Satellite full of sexually experimental geckos adrift in space, Russia loses control of mission

The Foton-M4 and its cargo of five geckos could be lost for good unless scientists regain control of the craft before its scheduled re-entry in September

Russian scientists have lost contact with an experimental satellite filled with geckos that was to be the focus of new research on animal sex in zero-gravity.

The Foton-M4 spacecraft was launched from Kazakhstan's Baikonur Cosmodrome on 19 July and made several orbits of the planet before it stopped responding to commands from Roscosmos, Russia’s Federal Space Agency.

UPDATE: The Russian gecko satellite is back online

"So, there is only one-way communication," a spokesperson for mission control was quoted as saying by news agency ITAR-Tass, adding that engineers were looking to fix the problem in case life systems were disrupted, killing the creatures on board.

The five geckos on the Foton-M4 – four female and one male – were launched into space for a 60-day flight to find out about the effects of weightlessness on the creatures’ sex lives.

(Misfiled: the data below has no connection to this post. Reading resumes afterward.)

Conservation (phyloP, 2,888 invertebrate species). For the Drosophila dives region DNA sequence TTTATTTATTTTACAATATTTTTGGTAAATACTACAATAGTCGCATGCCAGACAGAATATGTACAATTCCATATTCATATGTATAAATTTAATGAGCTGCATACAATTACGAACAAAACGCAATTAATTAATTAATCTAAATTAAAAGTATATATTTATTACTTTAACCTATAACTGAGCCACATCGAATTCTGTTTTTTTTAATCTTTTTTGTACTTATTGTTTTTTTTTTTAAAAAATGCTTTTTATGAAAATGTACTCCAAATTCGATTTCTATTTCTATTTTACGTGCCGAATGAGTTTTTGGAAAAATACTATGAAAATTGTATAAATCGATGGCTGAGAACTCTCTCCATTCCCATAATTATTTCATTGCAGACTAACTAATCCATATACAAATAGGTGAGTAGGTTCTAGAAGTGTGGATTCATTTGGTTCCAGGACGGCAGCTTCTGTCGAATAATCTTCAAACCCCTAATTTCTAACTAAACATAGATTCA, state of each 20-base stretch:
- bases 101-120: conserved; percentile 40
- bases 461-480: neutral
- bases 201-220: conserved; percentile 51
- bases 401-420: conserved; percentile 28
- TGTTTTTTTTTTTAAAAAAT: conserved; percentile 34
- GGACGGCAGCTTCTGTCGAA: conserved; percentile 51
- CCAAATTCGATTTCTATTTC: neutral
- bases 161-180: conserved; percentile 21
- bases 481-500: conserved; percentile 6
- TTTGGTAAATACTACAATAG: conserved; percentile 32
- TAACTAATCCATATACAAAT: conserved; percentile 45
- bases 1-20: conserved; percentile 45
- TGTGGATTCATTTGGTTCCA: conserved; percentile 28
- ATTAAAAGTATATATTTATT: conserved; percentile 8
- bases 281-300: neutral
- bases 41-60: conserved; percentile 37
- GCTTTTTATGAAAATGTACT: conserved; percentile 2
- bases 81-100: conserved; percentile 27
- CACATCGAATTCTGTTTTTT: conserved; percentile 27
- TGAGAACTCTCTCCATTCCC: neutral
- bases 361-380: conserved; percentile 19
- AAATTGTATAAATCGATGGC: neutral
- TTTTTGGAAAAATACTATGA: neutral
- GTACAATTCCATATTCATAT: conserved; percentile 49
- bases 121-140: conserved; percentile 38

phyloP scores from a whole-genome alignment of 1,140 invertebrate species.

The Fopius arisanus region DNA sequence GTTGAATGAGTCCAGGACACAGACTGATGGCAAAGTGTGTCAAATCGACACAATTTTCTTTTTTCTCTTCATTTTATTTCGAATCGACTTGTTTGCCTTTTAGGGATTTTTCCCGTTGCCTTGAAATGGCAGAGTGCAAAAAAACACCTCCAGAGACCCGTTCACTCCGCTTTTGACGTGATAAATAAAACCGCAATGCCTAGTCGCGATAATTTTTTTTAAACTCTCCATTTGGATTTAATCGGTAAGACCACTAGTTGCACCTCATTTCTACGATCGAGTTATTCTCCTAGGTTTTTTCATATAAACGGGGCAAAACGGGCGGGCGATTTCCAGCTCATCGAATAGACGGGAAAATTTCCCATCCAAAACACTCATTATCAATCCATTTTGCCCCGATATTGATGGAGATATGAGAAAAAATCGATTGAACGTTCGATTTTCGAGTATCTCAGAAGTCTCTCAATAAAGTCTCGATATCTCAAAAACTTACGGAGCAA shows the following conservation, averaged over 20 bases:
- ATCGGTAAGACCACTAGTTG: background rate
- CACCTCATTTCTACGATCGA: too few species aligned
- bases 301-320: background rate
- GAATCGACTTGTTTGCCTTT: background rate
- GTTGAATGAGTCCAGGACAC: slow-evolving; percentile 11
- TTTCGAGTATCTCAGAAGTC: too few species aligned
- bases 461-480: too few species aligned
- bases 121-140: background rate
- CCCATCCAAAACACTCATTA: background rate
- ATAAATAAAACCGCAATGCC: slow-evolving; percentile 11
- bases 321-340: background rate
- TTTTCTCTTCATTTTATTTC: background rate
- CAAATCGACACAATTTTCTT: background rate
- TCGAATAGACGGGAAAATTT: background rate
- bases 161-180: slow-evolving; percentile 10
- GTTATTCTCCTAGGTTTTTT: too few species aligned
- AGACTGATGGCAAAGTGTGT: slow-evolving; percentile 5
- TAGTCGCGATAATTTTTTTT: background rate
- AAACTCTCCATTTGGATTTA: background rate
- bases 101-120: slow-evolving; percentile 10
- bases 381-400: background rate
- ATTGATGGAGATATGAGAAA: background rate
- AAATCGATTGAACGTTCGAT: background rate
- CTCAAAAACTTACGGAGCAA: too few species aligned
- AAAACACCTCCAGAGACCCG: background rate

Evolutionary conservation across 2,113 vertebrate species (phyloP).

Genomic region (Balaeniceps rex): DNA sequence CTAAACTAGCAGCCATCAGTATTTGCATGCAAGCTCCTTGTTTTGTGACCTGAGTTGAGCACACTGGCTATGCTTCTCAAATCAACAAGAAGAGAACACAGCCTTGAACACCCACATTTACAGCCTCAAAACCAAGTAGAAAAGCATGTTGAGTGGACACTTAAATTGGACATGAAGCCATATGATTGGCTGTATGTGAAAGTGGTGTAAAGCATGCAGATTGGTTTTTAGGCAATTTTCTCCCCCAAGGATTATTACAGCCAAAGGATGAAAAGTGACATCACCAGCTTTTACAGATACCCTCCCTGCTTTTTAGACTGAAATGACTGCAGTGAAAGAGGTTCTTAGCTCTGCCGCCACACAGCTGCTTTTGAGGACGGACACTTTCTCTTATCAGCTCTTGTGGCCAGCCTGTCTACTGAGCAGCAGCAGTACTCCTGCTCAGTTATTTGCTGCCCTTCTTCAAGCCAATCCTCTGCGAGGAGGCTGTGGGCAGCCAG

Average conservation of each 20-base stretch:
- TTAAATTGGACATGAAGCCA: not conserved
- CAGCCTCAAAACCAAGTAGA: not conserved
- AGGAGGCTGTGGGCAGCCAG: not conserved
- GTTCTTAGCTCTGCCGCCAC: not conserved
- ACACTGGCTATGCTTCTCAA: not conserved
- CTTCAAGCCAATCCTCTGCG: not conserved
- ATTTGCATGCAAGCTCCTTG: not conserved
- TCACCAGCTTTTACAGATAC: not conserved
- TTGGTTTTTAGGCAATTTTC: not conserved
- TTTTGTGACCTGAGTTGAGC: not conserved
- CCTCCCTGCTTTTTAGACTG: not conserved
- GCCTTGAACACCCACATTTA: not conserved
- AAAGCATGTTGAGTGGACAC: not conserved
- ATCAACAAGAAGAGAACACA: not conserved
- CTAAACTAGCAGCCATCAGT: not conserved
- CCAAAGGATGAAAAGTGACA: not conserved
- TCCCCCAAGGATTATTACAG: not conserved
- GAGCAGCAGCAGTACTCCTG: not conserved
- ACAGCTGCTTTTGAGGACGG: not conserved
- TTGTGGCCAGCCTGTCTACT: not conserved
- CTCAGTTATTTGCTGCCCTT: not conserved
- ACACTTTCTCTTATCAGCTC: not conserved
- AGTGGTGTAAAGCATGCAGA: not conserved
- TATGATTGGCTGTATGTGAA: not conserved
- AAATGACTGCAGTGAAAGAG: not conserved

A Madagascar day gecko sits on a perch. Image: Reuters

Oleg Voloshin, a spokesperson for the company running the experiment, confirmed that this part of the mission has already begun and that other experiments on board – including a project to grow pure crystals to be used in advanced semi-conductors – were also in working order.

The satellite is the latest in the Russian Foton-M series to be launched into space. The first launch in 2001 failed, tragically falling back to Earth and killing 20-year-old soldier Ivan Marchenko, while the second successfully proved in 2004 the lichen could survive in space for 14 days.

The third Foton-M craft was launched in 2007 and provided a temporary home to geckos, newts, snails and Mongolian gerbils. The satellite spent 12 days in orbit before safely returning to Earth, with a study of the creatures noting that the gerbils had “moved chaotically” in space.

Landing of the Foton-M4 was originally scheduled for September, although scientists will have to regain control of the craft if it is to be safely landed in southern Russia.